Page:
Wikipedia wastes its time on a pointless distinction:
“The term DSL modem is technically used to describe a modem which connects to a single computer, through a USB port or is installed in a computer PCI slot. The more common DSL router which combines the function of a DSL modem and a home router, is a standalone device which can be connected to multiple computers …”
Yeah, really helpful. But as geeks know, you need to check the Wikipedia talk page:
The usage “DSL Modem” is not erroneous. A DSL modem does indeed perform modulation and demodulation. It uses either Quadrature Amplitude Modulation (QAM) or Phase Shift Keying (PSK) modulation. Multiple modulated subcarriers are then combined into an OFDM stream. The distinction between this type of modem and a traditional one is that the traditional one modulates audio frequency signals whereas the DSL modem is upconverted to an RF band. But they both perform modulation and demodulation. The digital signals are not sent as baseband digital signals.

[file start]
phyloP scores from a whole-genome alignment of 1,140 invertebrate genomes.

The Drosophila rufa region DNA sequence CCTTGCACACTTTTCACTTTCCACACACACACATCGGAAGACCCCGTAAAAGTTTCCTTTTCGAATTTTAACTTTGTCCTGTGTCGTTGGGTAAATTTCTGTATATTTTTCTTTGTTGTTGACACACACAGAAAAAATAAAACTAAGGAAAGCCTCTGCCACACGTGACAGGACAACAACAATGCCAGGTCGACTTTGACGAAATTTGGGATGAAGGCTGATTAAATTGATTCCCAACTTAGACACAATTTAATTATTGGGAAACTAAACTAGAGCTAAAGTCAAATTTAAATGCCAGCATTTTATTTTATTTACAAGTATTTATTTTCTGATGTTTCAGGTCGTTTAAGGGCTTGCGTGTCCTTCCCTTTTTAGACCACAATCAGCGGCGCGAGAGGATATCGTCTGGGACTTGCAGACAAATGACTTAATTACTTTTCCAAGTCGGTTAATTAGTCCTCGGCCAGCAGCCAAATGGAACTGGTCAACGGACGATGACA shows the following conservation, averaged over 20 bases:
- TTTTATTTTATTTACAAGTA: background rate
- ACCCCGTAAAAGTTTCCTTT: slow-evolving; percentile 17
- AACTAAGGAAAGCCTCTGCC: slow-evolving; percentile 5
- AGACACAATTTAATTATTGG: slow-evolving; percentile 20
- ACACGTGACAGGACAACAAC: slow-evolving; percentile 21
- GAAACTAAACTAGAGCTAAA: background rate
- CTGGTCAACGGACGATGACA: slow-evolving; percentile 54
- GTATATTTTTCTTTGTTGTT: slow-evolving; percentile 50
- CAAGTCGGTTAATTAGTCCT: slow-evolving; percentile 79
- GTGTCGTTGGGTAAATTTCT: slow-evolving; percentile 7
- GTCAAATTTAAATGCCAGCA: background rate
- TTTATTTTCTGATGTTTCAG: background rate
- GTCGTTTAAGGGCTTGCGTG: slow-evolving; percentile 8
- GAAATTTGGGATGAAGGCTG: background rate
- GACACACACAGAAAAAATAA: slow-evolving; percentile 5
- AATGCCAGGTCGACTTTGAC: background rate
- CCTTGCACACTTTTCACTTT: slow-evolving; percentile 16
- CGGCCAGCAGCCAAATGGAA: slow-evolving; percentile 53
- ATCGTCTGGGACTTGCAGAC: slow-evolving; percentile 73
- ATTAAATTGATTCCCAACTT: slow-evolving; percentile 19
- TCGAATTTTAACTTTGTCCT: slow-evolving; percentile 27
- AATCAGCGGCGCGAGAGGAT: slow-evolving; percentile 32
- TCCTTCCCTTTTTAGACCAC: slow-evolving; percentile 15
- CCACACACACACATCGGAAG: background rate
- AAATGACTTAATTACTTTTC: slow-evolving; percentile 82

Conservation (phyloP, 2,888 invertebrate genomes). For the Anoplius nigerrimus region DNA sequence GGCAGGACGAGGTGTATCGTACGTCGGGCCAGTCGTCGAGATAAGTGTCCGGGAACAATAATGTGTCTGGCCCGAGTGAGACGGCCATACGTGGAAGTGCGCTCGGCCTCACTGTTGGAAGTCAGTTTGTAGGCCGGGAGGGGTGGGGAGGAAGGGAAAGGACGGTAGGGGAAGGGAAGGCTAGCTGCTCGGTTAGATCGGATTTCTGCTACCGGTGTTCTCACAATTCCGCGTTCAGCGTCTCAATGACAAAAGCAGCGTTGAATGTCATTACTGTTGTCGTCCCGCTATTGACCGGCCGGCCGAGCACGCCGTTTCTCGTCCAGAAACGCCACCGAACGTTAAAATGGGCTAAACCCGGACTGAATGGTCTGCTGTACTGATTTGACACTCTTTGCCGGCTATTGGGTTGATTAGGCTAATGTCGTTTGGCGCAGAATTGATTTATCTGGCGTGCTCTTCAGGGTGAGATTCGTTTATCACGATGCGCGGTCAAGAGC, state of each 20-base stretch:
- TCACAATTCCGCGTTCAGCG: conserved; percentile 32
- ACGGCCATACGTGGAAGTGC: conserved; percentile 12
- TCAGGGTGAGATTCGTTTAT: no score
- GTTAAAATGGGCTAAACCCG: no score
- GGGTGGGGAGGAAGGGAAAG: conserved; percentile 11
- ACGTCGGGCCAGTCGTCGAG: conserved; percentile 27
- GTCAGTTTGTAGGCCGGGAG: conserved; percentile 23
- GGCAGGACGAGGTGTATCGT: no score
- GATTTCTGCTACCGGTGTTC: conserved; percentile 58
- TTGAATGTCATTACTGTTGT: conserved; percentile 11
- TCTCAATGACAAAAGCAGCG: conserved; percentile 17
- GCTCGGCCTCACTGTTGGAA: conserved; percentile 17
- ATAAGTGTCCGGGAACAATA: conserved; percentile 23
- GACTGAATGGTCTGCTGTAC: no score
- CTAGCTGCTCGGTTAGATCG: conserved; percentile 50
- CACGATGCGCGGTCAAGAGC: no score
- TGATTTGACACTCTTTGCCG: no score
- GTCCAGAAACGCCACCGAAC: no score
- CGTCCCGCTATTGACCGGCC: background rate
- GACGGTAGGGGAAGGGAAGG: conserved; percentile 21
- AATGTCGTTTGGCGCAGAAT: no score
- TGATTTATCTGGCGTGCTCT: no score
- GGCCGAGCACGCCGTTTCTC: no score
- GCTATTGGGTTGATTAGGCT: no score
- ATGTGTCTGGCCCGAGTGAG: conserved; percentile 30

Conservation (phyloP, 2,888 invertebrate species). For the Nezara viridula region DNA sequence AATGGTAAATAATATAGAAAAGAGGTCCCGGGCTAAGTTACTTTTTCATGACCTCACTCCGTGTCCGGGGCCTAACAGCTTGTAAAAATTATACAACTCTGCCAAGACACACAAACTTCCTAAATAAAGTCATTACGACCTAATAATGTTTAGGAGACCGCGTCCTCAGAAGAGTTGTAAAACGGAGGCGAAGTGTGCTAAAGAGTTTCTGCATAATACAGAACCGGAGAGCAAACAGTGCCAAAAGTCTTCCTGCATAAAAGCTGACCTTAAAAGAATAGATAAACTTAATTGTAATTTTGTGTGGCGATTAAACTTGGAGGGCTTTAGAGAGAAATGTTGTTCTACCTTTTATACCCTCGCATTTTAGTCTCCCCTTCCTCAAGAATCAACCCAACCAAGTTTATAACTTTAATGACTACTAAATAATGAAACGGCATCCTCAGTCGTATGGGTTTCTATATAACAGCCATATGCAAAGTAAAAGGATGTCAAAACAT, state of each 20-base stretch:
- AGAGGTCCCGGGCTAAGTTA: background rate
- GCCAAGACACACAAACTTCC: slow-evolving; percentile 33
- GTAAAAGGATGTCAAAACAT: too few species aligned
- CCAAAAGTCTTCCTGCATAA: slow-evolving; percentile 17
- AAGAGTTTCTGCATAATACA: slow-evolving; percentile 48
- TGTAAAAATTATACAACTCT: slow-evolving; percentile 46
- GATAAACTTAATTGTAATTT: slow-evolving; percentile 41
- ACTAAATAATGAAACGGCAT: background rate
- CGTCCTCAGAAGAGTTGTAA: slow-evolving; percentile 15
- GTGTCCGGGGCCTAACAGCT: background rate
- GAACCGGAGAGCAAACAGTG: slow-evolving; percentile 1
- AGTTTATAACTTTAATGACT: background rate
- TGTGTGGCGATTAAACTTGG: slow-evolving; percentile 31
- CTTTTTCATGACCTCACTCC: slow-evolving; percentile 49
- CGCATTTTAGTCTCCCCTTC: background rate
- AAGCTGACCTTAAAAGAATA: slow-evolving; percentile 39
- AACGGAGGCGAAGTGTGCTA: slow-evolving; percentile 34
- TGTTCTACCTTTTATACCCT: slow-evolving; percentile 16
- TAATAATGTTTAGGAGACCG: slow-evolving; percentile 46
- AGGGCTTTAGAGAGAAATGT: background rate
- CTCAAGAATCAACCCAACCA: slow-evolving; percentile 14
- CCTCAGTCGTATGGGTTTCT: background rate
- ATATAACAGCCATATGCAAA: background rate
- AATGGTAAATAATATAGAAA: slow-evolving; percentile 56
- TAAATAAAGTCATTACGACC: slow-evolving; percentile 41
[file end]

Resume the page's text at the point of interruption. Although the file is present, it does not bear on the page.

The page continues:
I do not know what all those words mean, but I read that as “a DSL modem is still a modem. It modulates and demodulates a digital signal into the RF band of a telephone line.”
I made my own contribution to Wikipedia’s Talk page:
The distinction between whether your “DSL modem” connects via USB, ethernet, wireless, or provides NAT, sounds like a spurious distinction to me. I interpret and interchange “DSL modem” and “DSL router” as “the network device that bridges your local computing resources to your network service provider.”
But if I have learned anything about nomenclature disputes on Wikipedia, it is that they are not worth the effort.
My opinion, one of many, as left in a comment: